The best of EcoWatch, right in your inbox. Sign up for our email newsletter!
By Andy Rowell
Last week, the god-father of climate science, James Hansen, who directs the NASA Goddard Institute for Space Studies, reiterated his warning about exploiting the tar sands in an op-ed in the New York Times.
His warning was dire: “Canada’s tar sands contain twice the amount of carbon dioxide emitted by global oil use in our entire history," he warned. “If Canada proceeds and we do nothing, it will be game over for the climate … If this sounds apocalyptic, it is."
Thanks to series of great Greenpeace investigations, we have long known about Koch’s funding of climate denial. We also know about their involvement in the tar sands, and both I and Steve have blogged before about this.
But a day after Hansen’s warning, with impeccable timing, Inside Climate News published the results of a long investigation into the secretive Koch brothers and their long involvement in Canada’s tar sands.
Although we already knew about their involvement, what is shocking is the extent of this involvement, which becomes apparent in this new investigation.
The new investigation reveals that “Koch Industries has touched virtually every aspect of the tar sands industry since the company established a toehold in Canada more than 50 years ago.”
At every step of the way the Koch brothers are involved.
The investigation reveals: “It has been involved in mining bitumen, the hydrocarbon resin found in the oil sands; in pipeline systems to collect and transport Canadian crude; in exporting the heavy oils to the U.S.; in refining the sulfurous, low-grade feedstock; and in the subsequent distribution and sale of a variety of finished products, from jet fuel to asphalt. The company has also created or collaborated with other companies that have become leading players in the development of Alberta’s oil resources, and it remains deeply invested in western Canada’s oil patch.”
The investigation discovered:
- The company is one Canada’s largest crude oil purchasers, shippers and exporters, with more than 130 crude oil customers.
- The Koch brothers are among the largest U.S. refiners of oil sands crude, responsible for about 25 percent of imports.
- They are one of the largest holders of mineral leases in Alberta, where most of Canada’s tar sands deposits are located. Almost 500 well sites and facilities tracked by regulators under the Koch name are scattered across the oil sands regions.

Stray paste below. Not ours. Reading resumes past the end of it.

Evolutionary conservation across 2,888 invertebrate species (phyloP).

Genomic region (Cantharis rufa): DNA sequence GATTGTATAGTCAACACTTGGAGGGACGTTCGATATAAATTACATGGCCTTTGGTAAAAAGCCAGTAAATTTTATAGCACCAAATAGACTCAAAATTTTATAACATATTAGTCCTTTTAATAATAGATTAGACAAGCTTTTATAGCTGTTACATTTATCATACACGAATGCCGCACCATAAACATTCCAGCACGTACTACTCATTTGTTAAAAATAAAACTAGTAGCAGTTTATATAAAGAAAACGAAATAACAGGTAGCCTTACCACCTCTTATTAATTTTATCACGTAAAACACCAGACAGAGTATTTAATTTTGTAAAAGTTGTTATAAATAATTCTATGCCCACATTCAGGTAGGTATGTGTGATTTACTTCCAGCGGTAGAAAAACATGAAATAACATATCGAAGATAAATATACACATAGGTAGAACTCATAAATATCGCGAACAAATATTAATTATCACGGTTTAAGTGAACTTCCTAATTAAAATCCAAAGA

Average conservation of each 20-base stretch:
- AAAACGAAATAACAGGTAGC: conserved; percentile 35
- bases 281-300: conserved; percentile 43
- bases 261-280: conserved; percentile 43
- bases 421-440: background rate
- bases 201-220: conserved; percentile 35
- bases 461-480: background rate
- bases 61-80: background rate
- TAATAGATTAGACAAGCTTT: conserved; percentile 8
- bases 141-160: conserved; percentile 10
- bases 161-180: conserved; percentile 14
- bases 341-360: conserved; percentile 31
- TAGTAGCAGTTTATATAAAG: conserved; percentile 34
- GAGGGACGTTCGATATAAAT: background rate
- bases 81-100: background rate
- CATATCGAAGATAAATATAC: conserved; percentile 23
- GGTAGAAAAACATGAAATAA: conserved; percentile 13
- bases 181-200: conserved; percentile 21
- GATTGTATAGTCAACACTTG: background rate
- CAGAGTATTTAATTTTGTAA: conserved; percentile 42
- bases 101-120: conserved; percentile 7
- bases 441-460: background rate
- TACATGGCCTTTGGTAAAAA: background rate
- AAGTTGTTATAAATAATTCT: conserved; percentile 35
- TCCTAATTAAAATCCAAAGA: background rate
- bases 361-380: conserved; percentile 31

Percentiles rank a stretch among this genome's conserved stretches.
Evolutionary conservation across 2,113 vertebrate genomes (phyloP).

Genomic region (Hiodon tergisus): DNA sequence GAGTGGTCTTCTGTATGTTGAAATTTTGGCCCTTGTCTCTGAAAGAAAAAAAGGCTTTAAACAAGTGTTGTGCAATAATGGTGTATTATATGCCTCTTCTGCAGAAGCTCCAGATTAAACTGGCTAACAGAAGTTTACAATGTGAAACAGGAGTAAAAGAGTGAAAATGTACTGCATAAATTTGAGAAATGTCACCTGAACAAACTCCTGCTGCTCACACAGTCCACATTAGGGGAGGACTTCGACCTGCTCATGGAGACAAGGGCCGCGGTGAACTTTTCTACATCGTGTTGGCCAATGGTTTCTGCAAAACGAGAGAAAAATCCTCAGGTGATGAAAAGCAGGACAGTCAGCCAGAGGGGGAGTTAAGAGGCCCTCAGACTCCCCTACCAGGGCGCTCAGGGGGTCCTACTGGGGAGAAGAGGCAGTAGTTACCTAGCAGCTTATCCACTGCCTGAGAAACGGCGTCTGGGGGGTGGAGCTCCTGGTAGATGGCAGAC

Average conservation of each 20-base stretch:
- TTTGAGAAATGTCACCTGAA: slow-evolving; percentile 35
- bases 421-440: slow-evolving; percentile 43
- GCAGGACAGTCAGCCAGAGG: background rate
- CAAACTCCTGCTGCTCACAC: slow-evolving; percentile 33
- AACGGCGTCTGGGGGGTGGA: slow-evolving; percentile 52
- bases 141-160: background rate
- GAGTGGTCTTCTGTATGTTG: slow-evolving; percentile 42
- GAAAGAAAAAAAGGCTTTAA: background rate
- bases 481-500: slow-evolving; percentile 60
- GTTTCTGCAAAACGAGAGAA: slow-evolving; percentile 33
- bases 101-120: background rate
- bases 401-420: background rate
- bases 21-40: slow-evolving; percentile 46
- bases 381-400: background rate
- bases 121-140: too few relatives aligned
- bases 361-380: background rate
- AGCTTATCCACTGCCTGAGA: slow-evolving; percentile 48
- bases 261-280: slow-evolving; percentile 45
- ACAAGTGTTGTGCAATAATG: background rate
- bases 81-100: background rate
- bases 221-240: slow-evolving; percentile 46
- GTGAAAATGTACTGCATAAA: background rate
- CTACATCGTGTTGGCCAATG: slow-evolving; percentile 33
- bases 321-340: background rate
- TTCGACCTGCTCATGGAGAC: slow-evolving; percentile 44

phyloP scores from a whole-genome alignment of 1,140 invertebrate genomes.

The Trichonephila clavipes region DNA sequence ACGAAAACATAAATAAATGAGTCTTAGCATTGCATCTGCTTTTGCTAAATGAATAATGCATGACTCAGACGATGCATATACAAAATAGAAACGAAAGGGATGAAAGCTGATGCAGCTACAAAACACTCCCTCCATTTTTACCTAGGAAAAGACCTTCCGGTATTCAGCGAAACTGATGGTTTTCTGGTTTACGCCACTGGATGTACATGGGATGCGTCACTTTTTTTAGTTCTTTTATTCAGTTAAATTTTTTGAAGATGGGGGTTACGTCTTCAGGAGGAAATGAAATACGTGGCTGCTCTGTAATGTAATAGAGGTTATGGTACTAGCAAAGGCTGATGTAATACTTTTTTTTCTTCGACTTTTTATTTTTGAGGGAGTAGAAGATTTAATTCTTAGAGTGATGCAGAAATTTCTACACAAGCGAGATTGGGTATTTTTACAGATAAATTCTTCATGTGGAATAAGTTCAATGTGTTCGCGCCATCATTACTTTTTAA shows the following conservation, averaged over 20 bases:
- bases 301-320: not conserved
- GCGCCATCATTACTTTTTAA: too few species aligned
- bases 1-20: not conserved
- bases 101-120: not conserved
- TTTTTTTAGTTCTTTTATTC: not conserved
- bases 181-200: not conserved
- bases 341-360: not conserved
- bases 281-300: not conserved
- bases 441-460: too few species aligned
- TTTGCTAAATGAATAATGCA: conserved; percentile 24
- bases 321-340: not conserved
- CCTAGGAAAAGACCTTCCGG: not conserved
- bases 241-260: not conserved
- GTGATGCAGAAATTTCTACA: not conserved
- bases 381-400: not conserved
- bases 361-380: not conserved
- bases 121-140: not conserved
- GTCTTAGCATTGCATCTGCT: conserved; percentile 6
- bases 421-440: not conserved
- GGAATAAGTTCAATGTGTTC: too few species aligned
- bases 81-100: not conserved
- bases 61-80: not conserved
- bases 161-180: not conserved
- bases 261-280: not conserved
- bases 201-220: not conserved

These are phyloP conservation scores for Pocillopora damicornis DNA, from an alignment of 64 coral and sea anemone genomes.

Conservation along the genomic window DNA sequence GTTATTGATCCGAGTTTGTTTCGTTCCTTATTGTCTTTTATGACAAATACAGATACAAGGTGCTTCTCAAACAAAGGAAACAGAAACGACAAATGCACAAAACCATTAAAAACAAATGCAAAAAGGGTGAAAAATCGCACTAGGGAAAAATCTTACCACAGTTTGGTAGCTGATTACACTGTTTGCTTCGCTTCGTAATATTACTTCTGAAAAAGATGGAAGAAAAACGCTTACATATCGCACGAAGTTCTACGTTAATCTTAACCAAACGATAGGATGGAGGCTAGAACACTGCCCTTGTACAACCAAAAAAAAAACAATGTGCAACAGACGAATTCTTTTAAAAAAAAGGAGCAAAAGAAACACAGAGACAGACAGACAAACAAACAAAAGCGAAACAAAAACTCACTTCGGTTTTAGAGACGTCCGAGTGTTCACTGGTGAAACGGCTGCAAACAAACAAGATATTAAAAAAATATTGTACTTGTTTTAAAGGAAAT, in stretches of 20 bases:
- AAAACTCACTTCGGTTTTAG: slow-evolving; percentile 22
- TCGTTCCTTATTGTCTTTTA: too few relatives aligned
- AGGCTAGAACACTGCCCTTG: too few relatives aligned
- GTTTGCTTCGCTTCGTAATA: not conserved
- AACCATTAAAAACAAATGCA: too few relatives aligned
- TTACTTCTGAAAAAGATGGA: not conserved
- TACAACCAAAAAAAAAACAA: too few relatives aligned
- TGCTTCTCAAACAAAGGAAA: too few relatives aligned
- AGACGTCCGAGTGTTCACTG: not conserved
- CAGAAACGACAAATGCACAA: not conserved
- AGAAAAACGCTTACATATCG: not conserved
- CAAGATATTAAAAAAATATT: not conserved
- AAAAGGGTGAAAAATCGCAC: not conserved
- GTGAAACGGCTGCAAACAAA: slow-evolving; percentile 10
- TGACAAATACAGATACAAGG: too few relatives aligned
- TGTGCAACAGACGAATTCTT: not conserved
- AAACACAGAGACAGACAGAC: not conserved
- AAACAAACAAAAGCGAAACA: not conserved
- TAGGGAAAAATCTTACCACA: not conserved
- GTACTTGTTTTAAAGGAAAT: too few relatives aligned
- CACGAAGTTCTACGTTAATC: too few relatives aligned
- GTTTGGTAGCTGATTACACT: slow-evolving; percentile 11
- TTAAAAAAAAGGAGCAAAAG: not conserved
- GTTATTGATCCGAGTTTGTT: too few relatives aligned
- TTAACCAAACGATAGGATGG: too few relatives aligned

- Koch owns pipelines in Minnesota and Wisconsin that import western Canadian crude to U.S. refineries and also distribute finished products to customers.
- They own and operate a 675,000 barrel oil terminal in Hardisty, Alberta, a major tar sands export hub
- And this year they kicked off a 10,000 barrel-a-day mining project in Alberta that could be the seed of a much larger project.
- Koch Industries has repeatedly denied any connection to the Keystone XL, although evidence compiled by Inside Climate News suggests otherwise.
Just as the brothers are heavily involved in U.S. politics, they are also deeply embedded in Canadian politics too. As I have blogged before, in March last year the company added another lobbyist to its operations. Alberta’s lobbyist registry shows that Koch Industries signed up a Calgary-based lobbyist to lobby the Provincial government on energy and resource development policy issues.
No prizes for guessing what Koch will be lobbying for: unrestricted exploitation of the tar sands, even if this does mean “game over for the climate."
For more information, click here.
EcoWatch Daily Newsletter
By Melissa Kravitz Hoeffner
Over six gallons of water are required to produce one gallon of wine. "Irrigation, sprays, and frost protection all [used in winemaking] require a lot of water," explained winemaker and sommelier Keith Wallace, who's also a professor and the founder of the Wine School of Philadelphia, the largest independent wine school in the U.S. And water waste is just the start of the climate-ruining inefficiencies commonplace in the wine industry. Sustainably speaking, climate change could be problematic for your favorite glass of wine.
By Jeff Turrentine
From day to day, our public health infrastructure — the people and systems we've put in place to keep populations, as opposed to individuals, healthy — largely goes unnoticed. That's because when it's working well, its success takes the form of utter normalcy.
Cell Phone Tracking Analysis Shows Where Florida Springbreakers and New Yorkers Fleeing Coronavirus Went to Next
By Eoin Higgins
A viral video showing cell phone data collected by location accuracy company X-Mode from spring break partiers potentially spreading the coronavirus around the U.S. has brought up questions of digital privacy even as it shows convincingly the importance of staying home to defeat the disease.